Scientists are one step closer to unlocking answers surrounding the mysterious genetic pool of woodland and barren ground caribou in the Sahtu region following a large community effort to collect and submit scat samples over the winter.
Head researcher Jean Polfus, a PhD student from the University of Manitoba, said 112 samples from woodland caribou and 34 from barren ground caribou were collected with the help of hunters, trappers and community members from all the Sahtu communities between January and April.
With the first field component of the study done, the hard part begins. Scat samples are now at the lab, having their DNA identified, which requires the use of high-tech machinery and two analysts per sample to do the “scoring,” or DNA profiling, to be able to tell what genetic mutation each caribou has.
Polfus said preliminary results should be in by the end of the summer.
Though she’s collecting barren ground scat and even moose scat samples, Polfus said her priority is the woodland caribou, which is not as well known and is an easier sample group.
“I think understanding the woodland caribou population is something we can definitely do through genetic data,” she said, partly because they’re more sedentary than the barren ground caribou, and also less populous.
“With the barren ground, we’re talking sometimes hundreds of thousands of animals, at least tens of thousands, so we just can’t sample a very large proportion of the population right now with genetics. But we can probably in some places sample a decent proportion of the population of the woodland caribou because there’s a lot fewer animals – hundreds, maybe thousands.”
The study was born partially out of community interest in the movement and “families” of caribou in the region, with an underlying concern about wildlife health underscoring their curiosity.
Last fall, the Sahtu Renewable Resources Board passed a caribou research resolution wanting more involvement in caribou research, using traditional knowledge, and wanting to look into non-invasive methods.
“That’s definitely where this study has stemmed from,” Polfus said. “We’ve worked collaboratively with the renewable resource councils in all the five communities of the Sahtu to develop the questions and the method that we would use, and there’s a very large component of traditional knowledge in this study.”
Besides involving communities in the sampling, Polfus has led focus group meetings in Norman Wells, Tulita, Fort Good Hope, Colville Lake and Deline to share the results of the sampling and ideas for improvement next year.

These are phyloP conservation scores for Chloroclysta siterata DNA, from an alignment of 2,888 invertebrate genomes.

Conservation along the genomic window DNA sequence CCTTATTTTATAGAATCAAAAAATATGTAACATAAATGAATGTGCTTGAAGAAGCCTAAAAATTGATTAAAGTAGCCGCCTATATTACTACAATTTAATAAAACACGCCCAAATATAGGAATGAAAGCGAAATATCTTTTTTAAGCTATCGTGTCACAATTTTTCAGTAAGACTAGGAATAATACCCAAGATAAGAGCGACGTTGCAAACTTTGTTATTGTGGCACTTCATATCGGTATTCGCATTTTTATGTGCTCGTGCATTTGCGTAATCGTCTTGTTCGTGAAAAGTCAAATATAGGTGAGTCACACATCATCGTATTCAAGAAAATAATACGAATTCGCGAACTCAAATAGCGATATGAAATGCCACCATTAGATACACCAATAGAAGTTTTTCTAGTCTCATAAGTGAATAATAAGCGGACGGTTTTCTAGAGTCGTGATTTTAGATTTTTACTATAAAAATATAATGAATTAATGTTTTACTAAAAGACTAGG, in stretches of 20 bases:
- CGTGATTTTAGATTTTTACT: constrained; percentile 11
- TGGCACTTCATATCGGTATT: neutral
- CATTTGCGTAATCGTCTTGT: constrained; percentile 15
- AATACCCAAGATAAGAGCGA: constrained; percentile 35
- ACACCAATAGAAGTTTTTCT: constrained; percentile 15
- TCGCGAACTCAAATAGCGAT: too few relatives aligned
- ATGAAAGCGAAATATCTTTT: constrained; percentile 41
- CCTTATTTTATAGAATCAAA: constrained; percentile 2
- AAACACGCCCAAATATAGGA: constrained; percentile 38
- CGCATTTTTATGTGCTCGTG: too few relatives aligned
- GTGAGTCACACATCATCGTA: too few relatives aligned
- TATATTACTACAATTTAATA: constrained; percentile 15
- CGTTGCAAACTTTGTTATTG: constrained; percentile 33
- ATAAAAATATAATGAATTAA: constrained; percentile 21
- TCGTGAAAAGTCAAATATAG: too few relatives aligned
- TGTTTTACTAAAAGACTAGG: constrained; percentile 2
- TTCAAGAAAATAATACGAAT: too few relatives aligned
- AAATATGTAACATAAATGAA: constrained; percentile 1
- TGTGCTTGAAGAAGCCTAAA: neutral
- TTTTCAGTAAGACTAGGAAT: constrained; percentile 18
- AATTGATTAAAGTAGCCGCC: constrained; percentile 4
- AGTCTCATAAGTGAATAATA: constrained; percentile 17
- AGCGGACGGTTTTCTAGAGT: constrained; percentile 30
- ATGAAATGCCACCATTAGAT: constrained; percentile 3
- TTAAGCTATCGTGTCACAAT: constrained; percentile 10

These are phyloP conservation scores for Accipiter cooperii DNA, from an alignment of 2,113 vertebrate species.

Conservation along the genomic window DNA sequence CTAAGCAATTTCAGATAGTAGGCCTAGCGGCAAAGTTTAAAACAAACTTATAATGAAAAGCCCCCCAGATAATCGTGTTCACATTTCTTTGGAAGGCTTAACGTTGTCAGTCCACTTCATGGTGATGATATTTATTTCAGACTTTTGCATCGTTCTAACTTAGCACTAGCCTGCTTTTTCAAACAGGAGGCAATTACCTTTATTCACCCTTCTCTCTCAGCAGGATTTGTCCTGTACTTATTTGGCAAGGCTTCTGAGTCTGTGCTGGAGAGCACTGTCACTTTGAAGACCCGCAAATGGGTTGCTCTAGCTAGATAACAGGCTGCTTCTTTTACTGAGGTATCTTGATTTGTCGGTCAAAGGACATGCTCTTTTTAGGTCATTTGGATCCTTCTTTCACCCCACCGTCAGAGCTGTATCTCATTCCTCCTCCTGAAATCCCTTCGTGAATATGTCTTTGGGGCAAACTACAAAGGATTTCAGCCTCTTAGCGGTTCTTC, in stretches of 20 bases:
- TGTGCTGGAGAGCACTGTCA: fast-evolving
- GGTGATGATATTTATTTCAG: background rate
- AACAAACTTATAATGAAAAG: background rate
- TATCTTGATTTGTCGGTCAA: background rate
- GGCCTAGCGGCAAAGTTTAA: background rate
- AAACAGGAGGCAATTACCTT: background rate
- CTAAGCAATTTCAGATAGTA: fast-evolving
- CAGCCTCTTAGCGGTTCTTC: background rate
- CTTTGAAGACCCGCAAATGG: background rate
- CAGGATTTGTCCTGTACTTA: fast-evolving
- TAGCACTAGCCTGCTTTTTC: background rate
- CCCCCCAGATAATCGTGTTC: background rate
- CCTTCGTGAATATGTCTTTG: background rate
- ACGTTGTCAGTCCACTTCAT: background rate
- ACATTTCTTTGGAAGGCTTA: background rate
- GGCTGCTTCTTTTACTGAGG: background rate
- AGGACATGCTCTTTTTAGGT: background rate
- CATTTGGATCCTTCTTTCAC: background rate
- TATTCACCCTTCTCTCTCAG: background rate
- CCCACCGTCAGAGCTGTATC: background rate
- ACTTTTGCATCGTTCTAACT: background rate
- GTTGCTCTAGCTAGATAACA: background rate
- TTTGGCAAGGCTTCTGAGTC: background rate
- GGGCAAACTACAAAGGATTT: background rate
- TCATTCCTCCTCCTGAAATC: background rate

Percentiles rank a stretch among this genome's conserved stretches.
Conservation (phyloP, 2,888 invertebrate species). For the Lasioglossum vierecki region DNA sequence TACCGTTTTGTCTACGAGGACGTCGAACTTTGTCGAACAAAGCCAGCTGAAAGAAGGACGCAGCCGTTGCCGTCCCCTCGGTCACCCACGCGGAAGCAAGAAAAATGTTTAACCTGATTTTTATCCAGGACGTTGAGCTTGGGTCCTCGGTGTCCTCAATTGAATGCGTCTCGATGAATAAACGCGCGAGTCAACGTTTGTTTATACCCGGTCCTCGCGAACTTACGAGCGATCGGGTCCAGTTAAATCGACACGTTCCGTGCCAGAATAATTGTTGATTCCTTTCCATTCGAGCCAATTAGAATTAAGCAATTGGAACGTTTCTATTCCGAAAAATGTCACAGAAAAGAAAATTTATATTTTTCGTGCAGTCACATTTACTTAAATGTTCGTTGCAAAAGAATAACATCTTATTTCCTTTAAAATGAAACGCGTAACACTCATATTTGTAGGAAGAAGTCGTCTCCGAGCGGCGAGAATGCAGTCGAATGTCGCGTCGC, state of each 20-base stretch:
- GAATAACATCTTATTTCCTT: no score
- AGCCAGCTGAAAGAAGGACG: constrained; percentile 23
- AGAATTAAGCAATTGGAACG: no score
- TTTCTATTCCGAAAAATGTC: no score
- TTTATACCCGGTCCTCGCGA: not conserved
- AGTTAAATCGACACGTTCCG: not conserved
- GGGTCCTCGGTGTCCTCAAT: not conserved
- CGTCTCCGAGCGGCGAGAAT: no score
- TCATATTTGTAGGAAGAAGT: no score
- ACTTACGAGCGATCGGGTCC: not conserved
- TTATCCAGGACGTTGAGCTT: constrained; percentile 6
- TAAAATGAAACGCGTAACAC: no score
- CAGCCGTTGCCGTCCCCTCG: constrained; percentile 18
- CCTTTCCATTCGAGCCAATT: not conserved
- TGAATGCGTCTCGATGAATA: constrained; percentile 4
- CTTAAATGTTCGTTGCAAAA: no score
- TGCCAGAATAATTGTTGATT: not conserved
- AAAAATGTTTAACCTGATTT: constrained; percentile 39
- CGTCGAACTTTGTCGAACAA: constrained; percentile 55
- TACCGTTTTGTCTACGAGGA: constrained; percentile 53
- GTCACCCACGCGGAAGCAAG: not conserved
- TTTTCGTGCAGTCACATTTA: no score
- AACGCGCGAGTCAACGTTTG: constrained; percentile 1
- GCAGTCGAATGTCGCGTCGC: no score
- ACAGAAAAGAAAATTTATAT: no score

Study important for monitoring effects of roads
With at least one year of sampling left in the study, Polfus said the coming results are just a start, but they could hold important implications for monitoring caribou as industry swells in the region over the next few decades with the advent of oil and gas activity.
Studies in southern Canada have shown roads actually block gene flow – the ability of caribou to be able to spread their genes across the landscape – because caribou are crossing them less frequently to breed with other genetic populations.
“What happens is you have two populations on either side of the road becoming more like each other among themselves and less like each other across the road,” Polfus said. “You can actually pick that up in 10 or 20 years of a road development.”
That leads to concerns about a loss of genetic diversity and, so, the overall health of the caribou.
“I think there’s definite concern with the development in the industry blocks, so especially people in Tulita and Norman Wells and Fort Good Hope are interested in trying to monitor and look at the populations there,” she said. “If we start now, we’ll be able to see if there’s any changes that occur due to increased development, increased roads and things like that.”
Polfus said she was encouraged by the numbers of people who helped collect samples.
“I think it bodes well for next year because the people will know about the project and be ready to start bringing in samples again when the ground is frozen and we have snow in November or October,” she said.
Next year, Polfus is hoping they’ll be able to fill in geographic sampling gaps, especially for woodland caribou, with the help of locals. Currently, she has samples from around the communities and along the Mackenzie River and winter roads, as well as from near industrial sites thanks to support from ConocoPhillips, Husky and Explor.
“One thing that we’re going to work on is working with individual trappers and hunters who are really interested in going out with us to sort of fill those sampling gaps in different areas,” she said, both targeting specific areas missed by this year’s sampling and where people know caribou are.